She gained valuable experience in molecular genetics from studying the genome of slime mould and went on to develop DNA sequencing techniques, leading to genetically engineering microorganisms to make them environmental biosensors. Initially, this was aimed at tracking the survival of genetically modified organisms released into the environment, for which a way of spotting when a modified gene was expressed was needed. She hit upon the idea of modifying it so that it would glow in the dark when active. She later developed the technique so that this 'bioluminescence' occurred in response to changes in the environment, such as the presence of certain toxic compounds. This led to setting up Remedios Ltd, an innovative spin-off from the University of Aberdeen to market the technology.

Glover is enthusiastic about her current role as chair of the Glasgow-based Industrial Biotechnology Innovation Centre, which has been tasked with growing Scotland’s industrial biotechnology sector into a £900m industry by 2025. To achieve this, it helps join the dots between industry, education and government, and offers funding, scale-up facilities and talent development resources to companies operating in the sector.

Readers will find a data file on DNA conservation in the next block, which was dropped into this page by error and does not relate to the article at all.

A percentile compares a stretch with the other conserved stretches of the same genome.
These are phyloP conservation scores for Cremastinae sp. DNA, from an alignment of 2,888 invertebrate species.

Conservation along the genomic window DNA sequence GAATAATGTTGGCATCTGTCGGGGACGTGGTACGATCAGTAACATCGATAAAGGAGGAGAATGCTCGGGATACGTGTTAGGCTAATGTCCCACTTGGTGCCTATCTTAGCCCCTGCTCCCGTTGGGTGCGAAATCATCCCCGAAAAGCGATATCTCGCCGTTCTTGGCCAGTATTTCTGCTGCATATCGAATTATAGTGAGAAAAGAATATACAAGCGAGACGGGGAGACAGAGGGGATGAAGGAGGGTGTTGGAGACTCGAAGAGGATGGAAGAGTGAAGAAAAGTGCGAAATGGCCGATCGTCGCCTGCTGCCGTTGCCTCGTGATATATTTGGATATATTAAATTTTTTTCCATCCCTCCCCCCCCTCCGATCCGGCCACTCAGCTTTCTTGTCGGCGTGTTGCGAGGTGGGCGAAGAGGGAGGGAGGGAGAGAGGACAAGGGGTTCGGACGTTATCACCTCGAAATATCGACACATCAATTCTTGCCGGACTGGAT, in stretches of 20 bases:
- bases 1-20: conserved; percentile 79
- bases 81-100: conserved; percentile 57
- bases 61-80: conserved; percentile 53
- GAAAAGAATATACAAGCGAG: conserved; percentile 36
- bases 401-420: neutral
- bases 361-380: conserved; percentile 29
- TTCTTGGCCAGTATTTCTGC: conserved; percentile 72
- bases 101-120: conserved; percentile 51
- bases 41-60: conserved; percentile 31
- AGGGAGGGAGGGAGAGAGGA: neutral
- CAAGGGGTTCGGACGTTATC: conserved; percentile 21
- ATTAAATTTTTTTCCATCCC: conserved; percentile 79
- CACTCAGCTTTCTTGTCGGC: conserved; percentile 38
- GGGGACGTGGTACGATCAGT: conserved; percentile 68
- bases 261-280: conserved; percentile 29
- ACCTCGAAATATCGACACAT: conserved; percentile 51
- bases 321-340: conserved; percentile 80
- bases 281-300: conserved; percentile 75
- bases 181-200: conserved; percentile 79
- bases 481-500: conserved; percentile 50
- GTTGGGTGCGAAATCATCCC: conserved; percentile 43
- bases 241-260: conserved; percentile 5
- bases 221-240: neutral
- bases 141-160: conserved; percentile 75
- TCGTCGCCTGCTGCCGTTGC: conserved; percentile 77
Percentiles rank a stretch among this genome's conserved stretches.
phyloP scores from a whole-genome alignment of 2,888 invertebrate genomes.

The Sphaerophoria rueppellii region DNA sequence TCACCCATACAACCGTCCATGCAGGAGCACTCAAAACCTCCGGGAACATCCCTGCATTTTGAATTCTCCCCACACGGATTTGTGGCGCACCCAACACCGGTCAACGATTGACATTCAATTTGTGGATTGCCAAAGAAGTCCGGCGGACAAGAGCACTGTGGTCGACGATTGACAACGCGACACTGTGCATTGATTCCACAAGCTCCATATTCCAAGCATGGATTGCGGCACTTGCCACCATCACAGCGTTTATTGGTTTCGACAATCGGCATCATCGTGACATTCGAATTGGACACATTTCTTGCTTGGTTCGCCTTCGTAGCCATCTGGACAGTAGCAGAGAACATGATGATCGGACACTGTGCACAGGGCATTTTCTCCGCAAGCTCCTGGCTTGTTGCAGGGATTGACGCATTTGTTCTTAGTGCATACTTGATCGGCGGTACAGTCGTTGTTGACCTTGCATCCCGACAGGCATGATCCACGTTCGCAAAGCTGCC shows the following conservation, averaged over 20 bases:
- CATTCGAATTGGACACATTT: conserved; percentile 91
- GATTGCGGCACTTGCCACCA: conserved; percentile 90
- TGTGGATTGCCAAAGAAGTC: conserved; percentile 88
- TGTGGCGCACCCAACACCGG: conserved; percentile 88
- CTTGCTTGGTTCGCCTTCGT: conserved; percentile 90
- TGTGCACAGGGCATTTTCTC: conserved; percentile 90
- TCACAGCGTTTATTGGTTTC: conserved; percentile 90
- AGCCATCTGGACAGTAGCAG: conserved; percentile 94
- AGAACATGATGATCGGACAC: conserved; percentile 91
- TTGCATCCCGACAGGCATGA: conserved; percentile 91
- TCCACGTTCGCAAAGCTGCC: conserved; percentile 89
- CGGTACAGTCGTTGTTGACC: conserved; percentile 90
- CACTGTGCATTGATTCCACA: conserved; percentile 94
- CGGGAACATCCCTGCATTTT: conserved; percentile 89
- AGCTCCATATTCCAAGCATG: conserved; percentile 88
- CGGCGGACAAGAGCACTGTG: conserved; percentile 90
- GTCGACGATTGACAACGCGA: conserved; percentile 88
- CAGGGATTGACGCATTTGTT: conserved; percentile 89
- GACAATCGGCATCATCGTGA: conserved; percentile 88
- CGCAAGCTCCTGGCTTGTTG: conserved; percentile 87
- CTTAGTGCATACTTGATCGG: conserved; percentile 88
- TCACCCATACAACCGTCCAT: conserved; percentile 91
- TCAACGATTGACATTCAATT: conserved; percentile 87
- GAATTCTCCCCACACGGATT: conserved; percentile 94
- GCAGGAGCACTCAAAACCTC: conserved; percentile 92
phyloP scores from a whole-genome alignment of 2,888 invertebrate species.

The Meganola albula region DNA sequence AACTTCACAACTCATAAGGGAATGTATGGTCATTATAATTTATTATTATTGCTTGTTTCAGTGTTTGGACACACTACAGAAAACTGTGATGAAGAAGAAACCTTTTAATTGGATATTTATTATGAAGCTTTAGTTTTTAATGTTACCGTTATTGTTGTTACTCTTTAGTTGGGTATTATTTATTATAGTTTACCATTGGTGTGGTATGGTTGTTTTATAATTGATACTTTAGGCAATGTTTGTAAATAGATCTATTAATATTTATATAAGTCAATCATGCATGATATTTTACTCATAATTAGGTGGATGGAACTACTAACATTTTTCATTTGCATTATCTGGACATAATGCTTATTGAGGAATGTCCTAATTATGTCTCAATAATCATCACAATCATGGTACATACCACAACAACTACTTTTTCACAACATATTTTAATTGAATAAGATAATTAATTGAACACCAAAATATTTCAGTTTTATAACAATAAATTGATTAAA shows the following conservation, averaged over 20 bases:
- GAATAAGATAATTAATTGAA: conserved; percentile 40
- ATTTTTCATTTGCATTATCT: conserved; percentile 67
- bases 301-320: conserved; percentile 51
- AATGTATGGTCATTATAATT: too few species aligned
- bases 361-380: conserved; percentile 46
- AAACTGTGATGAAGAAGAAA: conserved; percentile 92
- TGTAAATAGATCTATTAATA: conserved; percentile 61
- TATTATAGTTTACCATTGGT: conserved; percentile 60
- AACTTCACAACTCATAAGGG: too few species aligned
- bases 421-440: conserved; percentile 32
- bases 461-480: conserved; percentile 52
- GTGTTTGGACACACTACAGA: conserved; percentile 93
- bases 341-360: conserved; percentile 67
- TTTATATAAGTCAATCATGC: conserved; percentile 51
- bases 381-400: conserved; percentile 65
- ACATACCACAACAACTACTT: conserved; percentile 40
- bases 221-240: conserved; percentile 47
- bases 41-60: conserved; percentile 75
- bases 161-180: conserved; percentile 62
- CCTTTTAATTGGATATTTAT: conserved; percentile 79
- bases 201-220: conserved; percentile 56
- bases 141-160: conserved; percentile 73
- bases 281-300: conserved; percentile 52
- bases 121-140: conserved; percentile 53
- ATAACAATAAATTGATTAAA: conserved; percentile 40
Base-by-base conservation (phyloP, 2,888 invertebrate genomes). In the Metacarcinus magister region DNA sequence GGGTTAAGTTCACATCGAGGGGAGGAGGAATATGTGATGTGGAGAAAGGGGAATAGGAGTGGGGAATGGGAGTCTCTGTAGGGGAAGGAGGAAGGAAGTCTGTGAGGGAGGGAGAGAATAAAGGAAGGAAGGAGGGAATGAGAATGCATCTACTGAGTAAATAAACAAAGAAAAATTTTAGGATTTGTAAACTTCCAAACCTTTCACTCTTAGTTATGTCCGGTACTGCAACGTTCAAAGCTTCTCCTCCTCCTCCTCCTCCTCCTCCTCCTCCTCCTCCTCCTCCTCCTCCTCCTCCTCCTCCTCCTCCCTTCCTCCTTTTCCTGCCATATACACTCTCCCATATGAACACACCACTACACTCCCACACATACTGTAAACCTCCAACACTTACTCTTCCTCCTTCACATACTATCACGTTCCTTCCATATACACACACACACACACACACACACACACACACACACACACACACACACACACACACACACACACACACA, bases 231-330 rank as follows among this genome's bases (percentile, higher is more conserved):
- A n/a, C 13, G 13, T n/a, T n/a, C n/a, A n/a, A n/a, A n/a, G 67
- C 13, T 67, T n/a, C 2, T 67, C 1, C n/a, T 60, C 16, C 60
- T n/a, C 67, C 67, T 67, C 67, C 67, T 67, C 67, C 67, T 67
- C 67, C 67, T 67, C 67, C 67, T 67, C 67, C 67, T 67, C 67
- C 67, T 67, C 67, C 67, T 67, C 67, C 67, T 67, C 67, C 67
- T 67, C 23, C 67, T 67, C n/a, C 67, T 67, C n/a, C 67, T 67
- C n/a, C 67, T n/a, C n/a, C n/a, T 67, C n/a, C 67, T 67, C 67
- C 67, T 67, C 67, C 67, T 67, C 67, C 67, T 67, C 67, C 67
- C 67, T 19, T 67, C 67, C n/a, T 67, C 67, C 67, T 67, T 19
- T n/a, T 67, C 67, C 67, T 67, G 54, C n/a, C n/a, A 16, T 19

Anne Glover on Star Trek...

  • "As a child, I used to sit down every week and watch Star Trek, with all its iPads, body scanners, needle-less injections, hands free communication, virtual reality and teleporters; and it seemed like a world of wonder and possibility. It’s astonishing to think that all of this is now a reality, even the teleporter! We’ve not yet managed to teleport a person, but we have managed to transport a photon from here to the Gobi Desert and that’s a start."

On getting to another planet...

  • "If we ever get to a safer, sustainable planet it will be because of science, engineering, technology and the social sciences, not because of Shakespeare’s literature. I still want that, but science is culture too and it’s one of the most creative things you can do with your life."

On women in science and scientific knowledge...

  • "Be bold and creative and communicate the knowledge you generate. If you don’t, it’s as if you never did it."

  • "There are lots of excellent women out there and we are simply not using them. We’ll never succeed as an economy unless we do."